The map of love

"Here dwell," said Sam Rib, "the two-backed beasts." He pointed to his map of Love, a square of seas and islands and strange continents with a forest of darkness at each extremity. The two-backed island, on the line of the equator, went in like the skin of lupus to his touch, and the blood sea surrounding found a new motion in its waters. Here seed, up the tide, broke on the boiling coasts; the sand grains multiplied; the seasons passed; summer, in a father's heat, went down to the autumn and the first pricks of winter, leaving the island shaping the four contrary winds out of its hollows.
     "Here," said Sam Rib, digging his fingers in the hills of a little island, "dwell the first beasts of love." And here the get of the first loves mixed, as he knew, with the grasses that oiled their green upgoings, with their own wind and sap nurtured the first rasp of love that never, until spring came, found the nerves' answer in the fellowing blades.
     Beth Rib and Reuben marked the green sea around the island. It ran through the landcracks like a boy through his first caves. Under the sea they marked the channels, painted in skeleton, that linked the first beasts' island with the boggy lands. For shame of the half-liquid plants sprouting from the bog, the pen-drawn poisons seething in the grass, and the copulation in the second mud, the children blushed.
     "Here," said Sam Rib, "two weathers move." He traced with his finger the lightly drawn triangles of two winds, and the mouths of two cornered cherubs. The weathers moved in one direction. Singly they crawled over the abominations of the swamp, content in the shadow of their own rains and snowings, in the noise of their own sighs, and the pleasures of their own green achings. The weathers, like a girl and a boy, moved through the tossing world, the sea storm dragging under them, the clouds divided in many rages of movement as they stared on the raw wall of wind.
     "Return, synthetic prodigals, to thy father's laboratory," declaimed Sam Rib, "and the fatted calf in a test-tube." He indicated the shift of locations, the pen lines of the separate weathers travelling over the deep sea and the second split between the lovers' worlds. The cherubs blew harder; wind of the two tossing weathers and the sprays of the cohering sea drove on and on; on the single strand of two coupled countries, the weathers stood. Two naked towers on the two-loves-in-a-grain of the million sands, they mixed, so the map arrows said, into a single strength. But the arrows of ink shot them back; two weakened towers, wet with love, they trembled at the terror of their first mixing, and two pale shadows blew over the land.
     Beth Rib and Reuben scaled the hill that cast an eye of stone on the striped valley; hand-in-hand they ran down the hill, singing as they went, and took off their gaiters at the wet grass of the first of the twenty fields. There was a spirit in the valley that would roll on when all the hills and trees, all the rocks and streams, had been buried under the West death. Here was the first field wherein mad Jarvis, a hundred years before, had sown his seed in the belly of a bald-headed girl who had Wandered out of a distant county and lain with him in the pains of love.
     Here was the fourth field, a place of wonder, where the dead might spin all drunken-legged out of the dry graves, or the fallen angels battle upon the waters of the streams. Planted deeper in the soil of the valley than the blind roots could burrow after their mates, the spirit of the fourth field rose out of darkness, drawing the deep and the dark from the hearts of all who trod the valley a score or more miles from the borders of the mountainous county.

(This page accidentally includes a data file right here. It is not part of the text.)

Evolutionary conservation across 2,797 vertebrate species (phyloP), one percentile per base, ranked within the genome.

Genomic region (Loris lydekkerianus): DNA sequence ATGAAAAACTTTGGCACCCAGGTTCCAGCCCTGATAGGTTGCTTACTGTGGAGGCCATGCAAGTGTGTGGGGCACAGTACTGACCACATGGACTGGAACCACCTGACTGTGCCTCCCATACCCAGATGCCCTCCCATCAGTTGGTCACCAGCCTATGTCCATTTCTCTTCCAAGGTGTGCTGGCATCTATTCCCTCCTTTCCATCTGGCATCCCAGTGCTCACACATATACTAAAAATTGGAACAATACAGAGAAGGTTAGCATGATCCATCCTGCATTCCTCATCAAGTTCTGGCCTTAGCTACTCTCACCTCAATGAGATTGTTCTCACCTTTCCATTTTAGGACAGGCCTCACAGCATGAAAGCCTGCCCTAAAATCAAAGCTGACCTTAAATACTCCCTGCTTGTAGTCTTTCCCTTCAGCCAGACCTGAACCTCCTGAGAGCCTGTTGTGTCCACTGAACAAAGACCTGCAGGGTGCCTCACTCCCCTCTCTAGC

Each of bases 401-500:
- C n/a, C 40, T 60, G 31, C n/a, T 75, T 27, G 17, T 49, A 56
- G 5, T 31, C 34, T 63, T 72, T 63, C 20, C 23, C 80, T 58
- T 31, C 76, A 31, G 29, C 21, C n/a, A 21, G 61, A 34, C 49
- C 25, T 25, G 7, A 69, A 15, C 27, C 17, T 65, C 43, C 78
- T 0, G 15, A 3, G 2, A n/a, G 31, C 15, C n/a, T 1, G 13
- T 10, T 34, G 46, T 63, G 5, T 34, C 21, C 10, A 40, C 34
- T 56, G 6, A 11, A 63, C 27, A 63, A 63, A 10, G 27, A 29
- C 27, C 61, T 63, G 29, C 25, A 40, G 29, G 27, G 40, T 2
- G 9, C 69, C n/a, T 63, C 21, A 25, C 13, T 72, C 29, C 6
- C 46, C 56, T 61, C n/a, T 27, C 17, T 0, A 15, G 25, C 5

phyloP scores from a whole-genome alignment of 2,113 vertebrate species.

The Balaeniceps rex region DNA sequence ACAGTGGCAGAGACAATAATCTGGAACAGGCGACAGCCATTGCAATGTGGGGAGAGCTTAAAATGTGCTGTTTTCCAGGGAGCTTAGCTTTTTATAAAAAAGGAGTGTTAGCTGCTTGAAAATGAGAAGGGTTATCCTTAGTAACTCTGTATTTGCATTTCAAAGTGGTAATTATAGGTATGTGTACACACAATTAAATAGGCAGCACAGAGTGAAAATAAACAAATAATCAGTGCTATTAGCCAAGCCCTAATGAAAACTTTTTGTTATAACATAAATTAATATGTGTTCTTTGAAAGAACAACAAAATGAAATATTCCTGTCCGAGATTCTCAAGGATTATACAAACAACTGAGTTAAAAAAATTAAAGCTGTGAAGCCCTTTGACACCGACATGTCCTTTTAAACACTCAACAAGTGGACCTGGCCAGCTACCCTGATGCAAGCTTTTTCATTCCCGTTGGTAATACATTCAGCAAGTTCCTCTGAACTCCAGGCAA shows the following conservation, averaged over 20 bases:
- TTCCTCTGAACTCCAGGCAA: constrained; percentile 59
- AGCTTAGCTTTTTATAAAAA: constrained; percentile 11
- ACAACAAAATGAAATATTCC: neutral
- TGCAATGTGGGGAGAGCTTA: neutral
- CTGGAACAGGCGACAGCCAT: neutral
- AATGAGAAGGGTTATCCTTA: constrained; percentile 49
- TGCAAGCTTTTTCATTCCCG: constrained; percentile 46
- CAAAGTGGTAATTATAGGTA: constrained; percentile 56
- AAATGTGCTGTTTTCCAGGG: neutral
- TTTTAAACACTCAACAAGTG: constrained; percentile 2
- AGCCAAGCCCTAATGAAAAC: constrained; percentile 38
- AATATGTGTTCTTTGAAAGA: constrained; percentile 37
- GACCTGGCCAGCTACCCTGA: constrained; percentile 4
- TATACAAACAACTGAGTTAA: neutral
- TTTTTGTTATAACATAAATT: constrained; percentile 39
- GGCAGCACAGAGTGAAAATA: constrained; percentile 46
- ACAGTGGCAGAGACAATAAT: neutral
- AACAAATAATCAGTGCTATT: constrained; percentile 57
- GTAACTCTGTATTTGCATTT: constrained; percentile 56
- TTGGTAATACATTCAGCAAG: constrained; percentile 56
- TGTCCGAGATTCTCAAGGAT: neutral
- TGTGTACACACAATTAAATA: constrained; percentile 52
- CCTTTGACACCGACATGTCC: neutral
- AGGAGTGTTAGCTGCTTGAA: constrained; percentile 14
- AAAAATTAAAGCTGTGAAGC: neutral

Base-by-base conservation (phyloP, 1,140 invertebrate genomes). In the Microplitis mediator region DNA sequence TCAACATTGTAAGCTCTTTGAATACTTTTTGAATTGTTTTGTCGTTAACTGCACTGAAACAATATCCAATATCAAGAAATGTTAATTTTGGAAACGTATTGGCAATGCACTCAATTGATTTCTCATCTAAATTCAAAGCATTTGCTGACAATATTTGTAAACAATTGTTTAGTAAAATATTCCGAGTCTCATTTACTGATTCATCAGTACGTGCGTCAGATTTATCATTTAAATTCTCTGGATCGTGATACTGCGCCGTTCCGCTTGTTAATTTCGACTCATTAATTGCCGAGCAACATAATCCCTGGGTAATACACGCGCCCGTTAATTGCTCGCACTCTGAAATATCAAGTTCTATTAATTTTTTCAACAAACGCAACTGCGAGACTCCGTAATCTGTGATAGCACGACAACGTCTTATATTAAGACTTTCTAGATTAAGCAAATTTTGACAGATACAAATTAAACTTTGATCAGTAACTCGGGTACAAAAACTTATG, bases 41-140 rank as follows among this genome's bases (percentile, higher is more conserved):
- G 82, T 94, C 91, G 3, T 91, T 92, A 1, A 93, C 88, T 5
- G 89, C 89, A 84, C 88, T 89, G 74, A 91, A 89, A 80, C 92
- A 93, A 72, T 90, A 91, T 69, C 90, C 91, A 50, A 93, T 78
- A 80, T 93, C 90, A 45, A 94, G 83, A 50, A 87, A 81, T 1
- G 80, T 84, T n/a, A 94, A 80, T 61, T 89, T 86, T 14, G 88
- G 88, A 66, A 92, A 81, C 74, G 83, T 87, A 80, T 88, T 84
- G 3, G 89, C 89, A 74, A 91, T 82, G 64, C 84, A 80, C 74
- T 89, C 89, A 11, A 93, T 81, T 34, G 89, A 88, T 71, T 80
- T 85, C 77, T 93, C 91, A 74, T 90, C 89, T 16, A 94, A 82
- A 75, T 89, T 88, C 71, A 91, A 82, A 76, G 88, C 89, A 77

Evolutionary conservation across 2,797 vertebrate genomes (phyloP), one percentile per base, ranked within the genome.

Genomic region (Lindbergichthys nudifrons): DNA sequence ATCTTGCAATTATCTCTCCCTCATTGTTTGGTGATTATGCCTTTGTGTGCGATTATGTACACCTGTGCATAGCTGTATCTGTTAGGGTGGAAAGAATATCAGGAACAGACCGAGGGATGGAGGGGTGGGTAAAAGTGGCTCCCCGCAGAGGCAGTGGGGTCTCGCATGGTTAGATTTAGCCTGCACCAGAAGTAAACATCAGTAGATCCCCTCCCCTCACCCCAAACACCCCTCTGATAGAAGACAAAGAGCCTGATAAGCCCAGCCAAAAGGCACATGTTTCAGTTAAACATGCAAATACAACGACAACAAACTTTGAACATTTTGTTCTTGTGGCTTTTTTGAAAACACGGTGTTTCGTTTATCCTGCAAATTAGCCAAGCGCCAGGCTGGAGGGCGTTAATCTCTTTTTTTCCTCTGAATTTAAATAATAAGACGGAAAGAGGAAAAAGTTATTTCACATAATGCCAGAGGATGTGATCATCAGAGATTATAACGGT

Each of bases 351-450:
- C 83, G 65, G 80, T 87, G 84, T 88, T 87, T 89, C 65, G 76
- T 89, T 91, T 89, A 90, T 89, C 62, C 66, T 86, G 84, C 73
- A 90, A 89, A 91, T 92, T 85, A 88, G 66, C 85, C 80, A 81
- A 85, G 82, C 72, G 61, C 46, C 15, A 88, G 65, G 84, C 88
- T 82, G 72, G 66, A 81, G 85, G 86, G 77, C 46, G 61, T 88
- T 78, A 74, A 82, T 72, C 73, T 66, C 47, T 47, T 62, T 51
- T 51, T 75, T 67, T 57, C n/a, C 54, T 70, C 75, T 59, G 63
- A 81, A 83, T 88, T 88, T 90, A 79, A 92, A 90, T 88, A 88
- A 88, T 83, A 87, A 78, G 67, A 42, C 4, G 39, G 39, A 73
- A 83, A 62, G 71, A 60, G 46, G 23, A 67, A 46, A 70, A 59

In the tenth and the central field Beth Rib and Reuben knocked at the doors of the bungalows, asking the location of the first island surrounded by loving hills. They knocked at the back door and received a ghostly admonishment.
     Barefooted and hand-in-hand, they ran through the ten remaining fields to the edge of the Idris water where the wind smelt of seaweed and the valley spirit was set with sea rain. But night came down, hand on thigh, and shapes in the further stretches of the now misty river drew a new shape close to them. An island shape walled round with darkness a half-mile up river. Stealthily Beth Rib and Reuben tiptoed to the lapping water. They saw the shape grow, unlocked their fingers, took off their summer clothes, and, naked, raced into the river.
     "Up river, up river," she whispered.
     "Up river," he said.
     They floated down river as a current tugged at their legs, but they fought off the current and swam towards the still growing island. Then mud rose from the bed of the river and sucked at Beth's feet.
     "Down river, down river," she called, and struggled from the mud.
     Reuben, weed-bound, fought with the grey heads that fought his hands, and followed her back to the brink of the sea-going valley.
     But, as Beth swam, the water tickled her; the water pressed on her side.
     "My love," cried Reuben, excited by the tickling water and the hands of the weeds.
     And, as they stood naked on the twentieth field, "My love," she whispered.
     First fear shot them back. Wet as they were, they pulled their clothes on them.
     "Over the fields," she said.
     Over the fields, in the direction of the hills and the hillhome of Sam Rib, like weakened towers the children ran, no longer linked, bewildered by the mud and blushing at the first tickle of the misty island water.
     "Here dwell," said Sam Rib, "the first beasts of love." In the cool of a new morning the children listened, too frightened to touch hands. He touched again the sagging hill above the island, and pointed the progression of the skeleton channels linking mud with mud, green sea with darker, and all love-hills and islands into one territory. "Here the grass mates, the green mates, the grains," said Sam Rib, "and the dividing waters mate and are mated. The sun with the grass and the green, sand with water, and water with the green grass, these mate and are mated for the bearing and fostering of the globe." Sam Rib had mated with a green woman, as Great-Uncle Jarvis with his bald girl; he had mated with a womanly water for the bearing and the fostering of the child who blushed by him. He marked how the boggy lands lay so near the first beast doubling a back, the round of doubled beasts under as high a hill as Great-Uncle's hill that had frowned last night and wrapped itself in stones. Great-Uncle's hill had cut the children's feet, for the daps and the gaiters were lost for ever in the grass of the first field.